Title: Paris Time Capsule
Publisher: 6th October 2020 by Bookouture
Pages: 290 pages
How I Read It: ARC book
Genre: historical fiction, women’s fiction, romance
My Rating: 3.5 cups
New York–based photographer Cat Jordan is ready to begin a new life with her successful, button-down boyfriend. But when she learns that she’s inherited the estate of a complete stranger—a woman named Isabelle de Florian—her life is turned upside down.
Cat arrives in Paris to find that she is now the owner of a perfectly preserved Belle Époque apartment in the ninth arrondissement, and that the Frenchwoman’s family knew nothing about this secret estate. Amid these strange developments, Cat is left with burning questions: Who was Isabelle de Florian? And why did she leave the inheritance to Cat instead of her own family?
As Cat travels France in search of answers, she feels her grasp on her New York life starting to slip. With long-buried secrets coming to light and an attraction to Isabelle de Florian’s grandson growing too intense to ignore, Cat will have to decide what to let go of, and what to claim as her own.
“Don’t you see? So many people exist, so few live. Do you want to look back on a lifetime of regrets?”
I am a fan of Ella Carey’s and although this is one of her earlier novels, I was attracted by the topic that I had read about some time ago. You may recall the story of the opulent Parisian apartment that had not been entered into for over 70 years and was like a time capsule when entered around 2010. The owner had been Marthe de Florian, a French demimondaine and socialite during the Belle Époque period in Paris (1880-1914). Fascinating stuff to base a story on - what might be a story behind this abandoned apartment?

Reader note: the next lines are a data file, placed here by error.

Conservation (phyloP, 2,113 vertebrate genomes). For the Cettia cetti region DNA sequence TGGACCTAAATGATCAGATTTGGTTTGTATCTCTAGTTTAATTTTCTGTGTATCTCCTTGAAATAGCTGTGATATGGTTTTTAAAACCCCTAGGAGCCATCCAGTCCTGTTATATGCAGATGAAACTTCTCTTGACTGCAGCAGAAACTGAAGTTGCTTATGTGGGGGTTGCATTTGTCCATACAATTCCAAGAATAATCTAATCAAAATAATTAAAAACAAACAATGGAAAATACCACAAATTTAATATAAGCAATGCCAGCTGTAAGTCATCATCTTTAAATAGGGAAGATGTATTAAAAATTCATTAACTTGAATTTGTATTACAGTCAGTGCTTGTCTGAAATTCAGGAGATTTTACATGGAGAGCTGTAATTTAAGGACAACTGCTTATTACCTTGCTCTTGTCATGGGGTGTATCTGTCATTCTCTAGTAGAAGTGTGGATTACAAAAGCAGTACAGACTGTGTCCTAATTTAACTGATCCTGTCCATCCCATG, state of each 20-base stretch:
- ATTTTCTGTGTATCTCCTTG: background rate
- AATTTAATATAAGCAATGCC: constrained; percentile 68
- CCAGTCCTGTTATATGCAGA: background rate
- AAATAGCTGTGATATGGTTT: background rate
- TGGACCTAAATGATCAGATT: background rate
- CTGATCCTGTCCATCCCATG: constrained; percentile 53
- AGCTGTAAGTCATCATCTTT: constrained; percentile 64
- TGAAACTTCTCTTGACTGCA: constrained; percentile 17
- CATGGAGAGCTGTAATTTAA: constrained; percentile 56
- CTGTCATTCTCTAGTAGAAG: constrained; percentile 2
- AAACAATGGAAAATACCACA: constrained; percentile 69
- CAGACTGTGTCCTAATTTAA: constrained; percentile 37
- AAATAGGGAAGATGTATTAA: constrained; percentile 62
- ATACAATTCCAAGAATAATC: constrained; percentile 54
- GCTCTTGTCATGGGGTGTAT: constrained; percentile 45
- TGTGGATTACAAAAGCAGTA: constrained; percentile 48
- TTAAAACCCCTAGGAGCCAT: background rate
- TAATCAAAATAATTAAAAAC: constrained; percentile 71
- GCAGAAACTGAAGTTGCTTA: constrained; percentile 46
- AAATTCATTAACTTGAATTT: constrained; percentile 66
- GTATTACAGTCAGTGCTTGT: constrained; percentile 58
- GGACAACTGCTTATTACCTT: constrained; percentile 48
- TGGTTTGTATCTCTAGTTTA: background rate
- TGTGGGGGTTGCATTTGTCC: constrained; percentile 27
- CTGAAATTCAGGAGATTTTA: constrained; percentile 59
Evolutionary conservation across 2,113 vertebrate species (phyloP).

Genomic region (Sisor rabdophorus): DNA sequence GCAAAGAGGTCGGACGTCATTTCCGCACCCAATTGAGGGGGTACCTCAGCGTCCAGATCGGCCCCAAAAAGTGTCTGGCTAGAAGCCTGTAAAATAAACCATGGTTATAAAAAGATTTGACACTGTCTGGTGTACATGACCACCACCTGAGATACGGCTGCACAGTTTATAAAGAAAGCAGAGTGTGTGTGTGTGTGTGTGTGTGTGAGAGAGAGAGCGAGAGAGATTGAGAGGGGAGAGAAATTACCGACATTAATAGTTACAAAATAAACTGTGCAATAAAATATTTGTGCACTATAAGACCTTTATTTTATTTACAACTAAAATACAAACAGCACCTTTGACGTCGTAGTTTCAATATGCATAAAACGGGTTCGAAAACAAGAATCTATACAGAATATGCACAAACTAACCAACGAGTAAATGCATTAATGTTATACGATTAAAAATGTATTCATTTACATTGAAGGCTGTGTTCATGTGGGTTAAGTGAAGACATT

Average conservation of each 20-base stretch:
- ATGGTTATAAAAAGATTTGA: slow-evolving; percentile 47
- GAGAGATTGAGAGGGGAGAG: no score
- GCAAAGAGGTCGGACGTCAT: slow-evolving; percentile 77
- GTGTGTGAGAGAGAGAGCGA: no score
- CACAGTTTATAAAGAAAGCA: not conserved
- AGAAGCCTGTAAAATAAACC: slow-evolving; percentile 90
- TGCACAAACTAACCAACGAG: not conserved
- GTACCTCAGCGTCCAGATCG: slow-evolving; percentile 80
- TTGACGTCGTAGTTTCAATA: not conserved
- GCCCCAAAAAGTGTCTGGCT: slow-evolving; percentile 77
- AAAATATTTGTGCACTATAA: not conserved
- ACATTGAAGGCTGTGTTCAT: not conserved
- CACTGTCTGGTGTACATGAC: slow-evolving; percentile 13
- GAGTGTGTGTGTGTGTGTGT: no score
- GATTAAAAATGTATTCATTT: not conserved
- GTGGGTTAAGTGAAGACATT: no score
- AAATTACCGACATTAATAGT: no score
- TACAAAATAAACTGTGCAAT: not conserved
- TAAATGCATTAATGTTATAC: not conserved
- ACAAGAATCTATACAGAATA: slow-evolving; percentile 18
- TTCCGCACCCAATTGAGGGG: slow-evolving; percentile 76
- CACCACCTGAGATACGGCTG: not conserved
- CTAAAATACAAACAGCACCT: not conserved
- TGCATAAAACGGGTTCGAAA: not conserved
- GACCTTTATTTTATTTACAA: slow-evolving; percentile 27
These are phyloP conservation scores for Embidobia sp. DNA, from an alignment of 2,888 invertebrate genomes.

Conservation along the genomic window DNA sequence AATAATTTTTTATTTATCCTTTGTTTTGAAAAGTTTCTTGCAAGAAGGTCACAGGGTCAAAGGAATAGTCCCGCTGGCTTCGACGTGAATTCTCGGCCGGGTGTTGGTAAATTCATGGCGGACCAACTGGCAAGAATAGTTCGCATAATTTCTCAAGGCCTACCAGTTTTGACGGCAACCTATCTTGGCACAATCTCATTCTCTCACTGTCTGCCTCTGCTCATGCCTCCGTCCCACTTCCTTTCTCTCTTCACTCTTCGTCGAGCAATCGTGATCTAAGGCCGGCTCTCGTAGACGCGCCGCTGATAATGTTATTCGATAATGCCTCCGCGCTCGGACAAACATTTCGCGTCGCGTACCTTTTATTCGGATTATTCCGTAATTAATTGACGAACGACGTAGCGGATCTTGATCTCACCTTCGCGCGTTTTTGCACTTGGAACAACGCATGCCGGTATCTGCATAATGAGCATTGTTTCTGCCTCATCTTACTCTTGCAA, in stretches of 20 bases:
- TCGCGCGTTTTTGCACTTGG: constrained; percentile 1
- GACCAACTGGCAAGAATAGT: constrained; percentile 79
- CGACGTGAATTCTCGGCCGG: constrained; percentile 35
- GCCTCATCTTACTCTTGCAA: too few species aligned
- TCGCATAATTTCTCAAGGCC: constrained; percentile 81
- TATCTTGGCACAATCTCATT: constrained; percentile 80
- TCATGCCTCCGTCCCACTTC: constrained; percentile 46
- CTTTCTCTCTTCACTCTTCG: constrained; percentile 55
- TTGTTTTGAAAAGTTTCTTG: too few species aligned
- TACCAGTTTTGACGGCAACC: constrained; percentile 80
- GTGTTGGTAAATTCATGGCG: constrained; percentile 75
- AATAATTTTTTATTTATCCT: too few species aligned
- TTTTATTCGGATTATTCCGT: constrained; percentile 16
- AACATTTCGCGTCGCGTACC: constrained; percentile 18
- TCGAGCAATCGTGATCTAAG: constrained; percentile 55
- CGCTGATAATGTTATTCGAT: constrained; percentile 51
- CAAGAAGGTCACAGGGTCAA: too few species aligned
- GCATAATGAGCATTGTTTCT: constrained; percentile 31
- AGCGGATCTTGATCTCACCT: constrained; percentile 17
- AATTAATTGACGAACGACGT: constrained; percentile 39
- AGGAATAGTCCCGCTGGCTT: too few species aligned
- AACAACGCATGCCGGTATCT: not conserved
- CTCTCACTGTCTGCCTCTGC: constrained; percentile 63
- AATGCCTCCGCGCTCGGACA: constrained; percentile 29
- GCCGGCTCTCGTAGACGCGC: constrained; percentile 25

I was enticed by the combination of fact and fiction surrounding this discovery and had looked forward to reading this book for some time. The book, however, mostly delves into the present day issue of ownership and attempting to trace the theoretical history of the apartment. There are a few themes aside from the mystery which is eventually revealed in an all too convenient letter presented towards the end. I would have loved more of a focus on the apartment itself and the history of how it came to be abandoned. Instead, this is more a tale of Cat and her personal journey of growth and discovery in the present day. Not a bad thing in itself but just not what I had been expecting. There is much to enjoy about time spent in Paris with lots of cultural things to partake of. However, at its heart this tale is about Cat’s growth and her romantic partners.
I will always read Ella’s books but it was clear this was an earlier effort (despite revisions) as having read her latest books it is evident how much Ella had developed as a writer. This is a light and enjoyable read but not a dual time historical narrative as expected. This book falls neatly into contemporary women’s fiction and enjoyable if viewed for those reasons.
‘Was she yearning for the past? The romance of it all, the beauty, the glamour: these would be enticements indeed if one was fortunate enough to have been born in the upper classes.’
This review is based on a complimentary copy from the publisher in exchange for an honest review. The quoted material may have changed in the final release.